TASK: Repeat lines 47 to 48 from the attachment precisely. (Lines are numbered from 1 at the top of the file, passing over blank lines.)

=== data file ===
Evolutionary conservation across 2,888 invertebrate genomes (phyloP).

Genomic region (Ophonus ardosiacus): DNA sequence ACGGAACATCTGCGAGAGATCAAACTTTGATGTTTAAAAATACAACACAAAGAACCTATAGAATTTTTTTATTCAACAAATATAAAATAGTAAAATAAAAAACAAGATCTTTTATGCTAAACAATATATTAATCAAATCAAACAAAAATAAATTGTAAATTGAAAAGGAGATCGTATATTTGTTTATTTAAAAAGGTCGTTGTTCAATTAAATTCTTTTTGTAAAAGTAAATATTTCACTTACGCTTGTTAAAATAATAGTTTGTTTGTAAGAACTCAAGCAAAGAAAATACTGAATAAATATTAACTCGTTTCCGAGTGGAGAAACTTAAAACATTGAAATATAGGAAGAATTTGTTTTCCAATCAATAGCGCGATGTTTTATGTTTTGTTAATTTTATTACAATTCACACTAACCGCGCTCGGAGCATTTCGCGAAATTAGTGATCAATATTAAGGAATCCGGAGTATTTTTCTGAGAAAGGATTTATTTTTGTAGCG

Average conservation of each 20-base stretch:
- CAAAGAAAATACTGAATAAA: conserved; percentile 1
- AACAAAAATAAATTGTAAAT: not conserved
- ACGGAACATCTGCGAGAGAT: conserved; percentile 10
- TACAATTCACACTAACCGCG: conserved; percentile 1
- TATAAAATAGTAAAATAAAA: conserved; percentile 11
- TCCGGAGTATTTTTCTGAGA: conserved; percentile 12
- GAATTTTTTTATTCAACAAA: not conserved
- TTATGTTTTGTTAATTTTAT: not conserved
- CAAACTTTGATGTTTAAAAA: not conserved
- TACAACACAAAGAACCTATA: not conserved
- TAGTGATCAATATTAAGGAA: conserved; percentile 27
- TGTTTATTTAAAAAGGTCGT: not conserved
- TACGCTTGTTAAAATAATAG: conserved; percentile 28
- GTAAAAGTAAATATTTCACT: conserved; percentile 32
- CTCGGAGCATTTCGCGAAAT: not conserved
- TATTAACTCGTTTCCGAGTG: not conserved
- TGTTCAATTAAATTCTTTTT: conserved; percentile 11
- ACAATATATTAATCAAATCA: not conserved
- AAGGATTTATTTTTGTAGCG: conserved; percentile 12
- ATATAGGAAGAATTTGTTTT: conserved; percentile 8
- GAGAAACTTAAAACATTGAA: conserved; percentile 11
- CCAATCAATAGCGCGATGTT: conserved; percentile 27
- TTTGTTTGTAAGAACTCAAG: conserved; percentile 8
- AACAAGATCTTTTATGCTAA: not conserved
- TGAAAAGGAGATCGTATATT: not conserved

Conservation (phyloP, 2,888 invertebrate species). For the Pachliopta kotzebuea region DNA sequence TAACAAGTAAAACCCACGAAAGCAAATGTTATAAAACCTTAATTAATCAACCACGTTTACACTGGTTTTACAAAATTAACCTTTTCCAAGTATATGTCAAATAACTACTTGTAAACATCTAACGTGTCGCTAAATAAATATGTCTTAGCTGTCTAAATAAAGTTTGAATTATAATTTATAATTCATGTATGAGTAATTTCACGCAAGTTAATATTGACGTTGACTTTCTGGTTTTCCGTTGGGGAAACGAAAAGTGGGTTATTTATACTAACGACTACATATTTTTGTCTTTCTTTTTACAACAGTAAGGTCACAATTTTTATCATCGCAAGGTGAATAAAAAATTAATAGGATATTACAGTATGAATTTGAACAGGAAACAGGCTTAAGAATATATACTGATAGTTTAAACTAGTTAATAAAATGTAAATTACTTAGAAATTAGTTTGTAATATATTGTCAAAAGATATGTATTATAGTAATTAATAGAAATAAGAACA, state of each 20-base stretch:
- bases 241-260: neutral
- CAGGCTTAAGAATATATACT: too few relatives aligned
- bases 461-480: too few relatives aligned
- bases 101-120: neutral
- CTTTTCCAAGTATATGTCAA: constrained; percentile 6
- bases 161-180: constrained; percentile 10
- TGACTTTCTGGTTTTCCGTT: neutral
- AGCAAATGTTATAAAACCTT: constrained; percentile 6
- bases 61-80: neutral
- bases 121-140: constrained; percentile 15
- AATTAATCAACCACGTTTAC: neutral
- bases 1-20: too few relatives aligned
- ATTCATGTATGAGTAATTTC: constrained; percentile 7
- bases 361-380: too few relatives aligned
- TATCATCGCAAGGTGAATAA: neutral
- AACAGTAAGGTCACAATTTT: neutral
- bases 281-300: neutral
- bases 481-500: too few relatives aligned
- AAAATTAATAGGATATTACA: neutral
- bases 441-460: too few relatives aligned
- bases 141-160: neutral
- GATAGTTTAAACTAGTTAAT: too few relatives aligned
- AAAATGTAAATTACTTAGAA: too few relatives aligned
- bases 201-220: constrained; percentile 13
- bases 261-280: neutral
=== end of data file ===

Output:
- bases 481-500: too few relatives aligned
- AAAATTAATAGGATATTACA: neutral